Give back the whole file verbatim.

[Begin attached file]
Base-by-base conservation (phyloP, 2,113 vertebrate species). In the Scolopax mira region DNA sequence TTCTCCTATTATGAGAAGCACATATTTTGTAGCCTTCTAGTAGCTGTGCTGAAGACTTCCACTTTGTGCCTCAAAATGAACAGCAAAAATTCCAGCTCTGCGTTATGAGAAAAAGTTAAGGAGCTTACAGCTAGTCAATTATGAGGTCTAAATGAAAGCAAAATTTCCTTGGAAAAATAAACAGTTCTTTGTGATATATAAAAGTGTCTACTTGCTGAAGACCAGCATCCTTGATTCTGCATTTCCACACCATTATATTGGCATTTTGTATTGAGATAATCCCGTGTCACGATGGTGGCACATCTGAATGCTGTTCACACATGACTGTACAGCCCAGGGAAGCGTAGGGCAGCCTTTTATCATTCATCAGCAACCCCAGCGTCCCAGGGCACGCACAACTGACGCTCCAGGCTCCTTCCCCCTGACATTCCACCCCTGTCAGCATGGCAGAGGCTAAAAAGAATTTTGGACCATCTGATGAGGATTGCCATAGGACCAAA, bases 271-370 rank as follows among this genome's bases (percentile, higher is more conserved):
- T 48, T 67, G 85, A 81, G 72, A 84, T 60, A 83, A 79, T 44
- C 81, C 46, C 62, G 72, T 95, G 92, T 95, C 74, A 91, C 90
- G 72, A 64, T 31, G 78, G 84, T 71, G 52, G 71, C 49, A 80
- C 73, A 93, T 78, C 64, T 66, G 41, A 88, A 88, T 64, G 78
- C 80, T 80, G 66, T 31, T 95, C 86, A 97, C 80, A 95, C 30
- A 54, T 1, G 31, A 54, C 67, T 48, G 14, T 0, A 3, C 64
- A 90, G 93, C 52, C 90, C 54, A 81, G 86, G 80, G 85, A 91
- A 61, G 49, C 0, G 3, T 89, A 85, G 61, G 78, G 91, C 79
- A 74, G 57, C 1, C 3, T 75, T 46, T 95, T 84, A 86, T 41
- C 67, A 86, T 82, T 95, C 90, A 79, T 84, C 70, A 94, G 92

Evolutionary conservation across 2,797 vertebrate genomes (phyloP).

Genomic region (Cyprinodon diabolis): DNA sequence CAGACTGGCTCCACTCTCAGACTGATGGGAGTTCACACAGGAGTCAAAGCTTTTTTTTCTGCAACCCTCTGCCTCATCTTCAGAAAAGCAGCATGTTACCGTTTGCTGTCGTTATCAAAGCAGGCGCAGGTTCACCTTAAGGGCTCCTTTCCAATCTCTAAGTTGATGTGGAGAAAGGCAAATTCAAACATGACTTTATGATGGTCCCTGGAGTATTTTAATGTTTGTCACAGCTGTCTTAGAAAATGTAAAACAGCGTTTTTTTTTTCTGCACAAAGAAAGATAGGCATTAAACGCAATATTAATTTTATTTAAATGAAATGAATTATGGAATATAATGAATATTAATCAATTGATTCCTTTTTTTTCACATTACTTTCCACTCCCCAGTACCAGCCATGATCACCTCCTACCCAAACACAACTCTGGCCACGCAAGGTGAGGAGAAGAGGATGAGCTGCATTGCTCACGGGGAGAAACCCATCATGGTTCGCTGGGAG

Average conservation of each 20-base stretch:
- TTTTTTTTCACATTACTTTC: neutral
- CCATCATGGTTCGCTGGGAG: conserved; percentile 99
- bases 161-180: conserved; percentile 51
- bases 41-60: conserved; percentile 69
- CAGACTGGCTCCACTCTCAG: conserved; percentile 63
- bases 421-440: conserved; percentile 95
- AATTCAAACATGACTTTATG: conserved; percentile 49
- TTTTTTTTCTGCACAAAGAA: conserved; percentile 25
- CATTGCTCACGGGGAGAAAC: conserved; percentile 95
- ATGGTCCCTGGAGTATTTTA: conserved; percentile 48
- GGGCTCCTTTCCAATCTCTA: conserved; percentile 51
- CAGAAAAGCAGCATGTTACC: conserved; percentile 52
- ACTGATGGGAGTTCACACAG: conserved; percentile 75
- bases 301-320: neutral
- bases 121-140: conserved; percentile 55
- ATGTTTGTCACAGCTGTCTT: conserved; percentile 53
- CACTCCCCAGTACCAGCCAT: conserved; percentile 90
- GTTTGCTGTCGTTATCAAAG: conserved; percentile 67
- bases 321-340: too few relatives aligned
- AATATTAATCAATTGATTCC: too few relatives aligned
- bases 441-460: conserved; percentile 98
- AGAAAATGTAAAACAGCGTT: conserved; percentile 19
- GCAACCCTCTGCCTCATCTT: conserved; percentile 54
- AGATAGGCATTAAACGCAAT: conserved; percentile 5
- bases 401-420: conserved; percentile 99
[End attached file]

Base-by-base conservation (phyloP, 2,113 vertebrate species). In the Scolopax mira region DNA sequence TTCTCCTATTATGAGAAGCACATATTTTGTAGCCTTCTAGTAGCTGTGCTGAAGACTTCCACTTTGTGCCTCAAAATGAACAGCAAAAATTCCAGCTCTGCGTTATGAGAAAAAGTTAAGGAGCTTACAGCTAGTCAATTATGAGGTCTAAATGAAAGCAAAATTTCCTTGGAAAAATAAACAGTTCTTTGTGATATATAAAAGTGTCTACTTGCTGAAGACCAGCATCCTTGATTCTGCATTTCCACACCATTATATTGGCATTTTGTATTGAGATAATCCCGTGTCACGATGGTGGCACATCTGAATGCTGTTCACACATGACTGTACAGCCCAGGGAAGCGTAGGGCAGCCTTTTATCATTCATCAGCAACCCCAGCGTCCCAGGGCACGCACAACTGACGCTCCAGGCTCCTTCCCCCTGACATTCCACCCCTGTCAGCATGGCAGAGGCTAAAAAGAATTTTGGACCATCTGATGAGGATTGCCATAGGACCAAA, bases 271-370 rank as follows among this genome's bases (percentile, higher is more conserved):
- T 48, T 67, G 85, A 81, G 72, A 84, T 60, A 83, A 79, T 44
- C 81, C 46, C 62, G 72, T 95, G 92, T 95, C 74, A 91, C 90
- G 72, A 64, T 31, G 78, G 84, T 71, G 52, G 71, C 49, A 80
- C 73, A 93, T 78, C 64, T 66, G 41, A 88, A 88, T 64, G 78
- C 80, T 80, G 66, T 31, T 95, C 86, A 97, C 80, A 95, C 30
- A 54, T 1, G 31, A 54, C 67, T 48, G 14, T 0, A 3, C 64
- A 90, G 93, C 52, C 90, C 54, A 81, G 86, G 80, G 85, A 91
- A 61, G 49, C 0, G 3, T 89, A 85, G 61, G 78, G 91, C 79
- A 74, G 57, C 1, C 3, T 75, T 46, T 95, T 84, A 86, T 41
- C 67, A 86, T 82, T 95, C 90, A 79, T 84, C 70, A 94, G 92

Evolutionary conservation across 2,797 vertebrate genomes (phyloP).

Genomic region (Cyprinodon diabolis): DNA sequence CAGACTGGCTCCACTCTCAGACTGATGGGAGTTCACACAGGAGTCAAAGCTTTTTTTTCTGCAACCCTCTGCCTCATCTTCAGAAAAGCAGCATGTTACCGTTTGCTGTCGTTATCAAAGCAGGCGCAGGTTCACCTTAAGGGCTCCTTTCCAATCTCTAAGTTGATGTGGAGAAAGGCAAATTCAAACATGACTTTATGATGGTCCCTGGAGTATTTTAATGTTTGTCACAGCTGTCTTAGAAAATGTAAAACAGCGTTTTTTTTTTCTGCACAAAGAAAGATAGGCATTAAACGCAATATTAATTTTATTTAAATGAAATGAATTATGGAATATAATGAATATTAATCAATTGATTCCTTTTTTTTCACATTACTTTCCACTCCCCAGTACCAGCCATGATCACCTCCTACCCAAACACAACTCTGGCCACGCAAGGTGAGGAGAAGAGGATGAGCTGCATTGCTCACGGGGAGAAACCCATCATGGTTCGCTGGGAG

Average conservation of each 20-base stretch:
- TTTTTTTTCACATTACTTTC: neutral
- CCATCATGGTTCGCTGGGAG: conserved; percentile 99
- bases 161-180: conserved; percentile 51
- bases 41-60: conserved; percentile 69
- CAGACTGGCTCCACTCTCAG: conserved; percentile 63
- bases 421-440: conserved; percentile 95
- AATTCAAACATGACTTTATG: conserved; percentile 49
- TTTTTTTTCTGCACAAAGAA: conserved; percentile 25
- CATTGCTCACGGGGAGAAAC: conserved; percentile 95
- ATGGTCCCTGGAGTATTTTA: conserved; percentile 48
- GGGCTCCTTTCCAATCTCTA: conserved; percentile 51
- CAGAAAAGCAGCATGTTACC: conserved; percentile 52
- ACTGATGGGAGTTCACACAG: conserved; percentile 75
- bases 301-320: neutral
- bases 121-140: conserved; percentile 55
- ATGTTTGTCACAGCTGTCTT: conserved; percentile 53
- CACTCCCCAGTACCAGCCAT: conserved; percentile 90
- GTTTGCTGTCGTTATCAAAG: conserved; percentile 67
- bases 321-340: too few relatives aligned
- AATATTAATCAATTGATTCC: too few relatives aligned
- bases 441-460: conserved; percentile 98
- AGAAAATGTAAAACAGCGTT: conserved; percentile 19
- GCAACCCTCTGCCTCATCTT: conserved; percentile 54
- AGATAGGCATTAAACGCAAT: conserved; percentile 5
- bases 401-420: conserved; percentile 99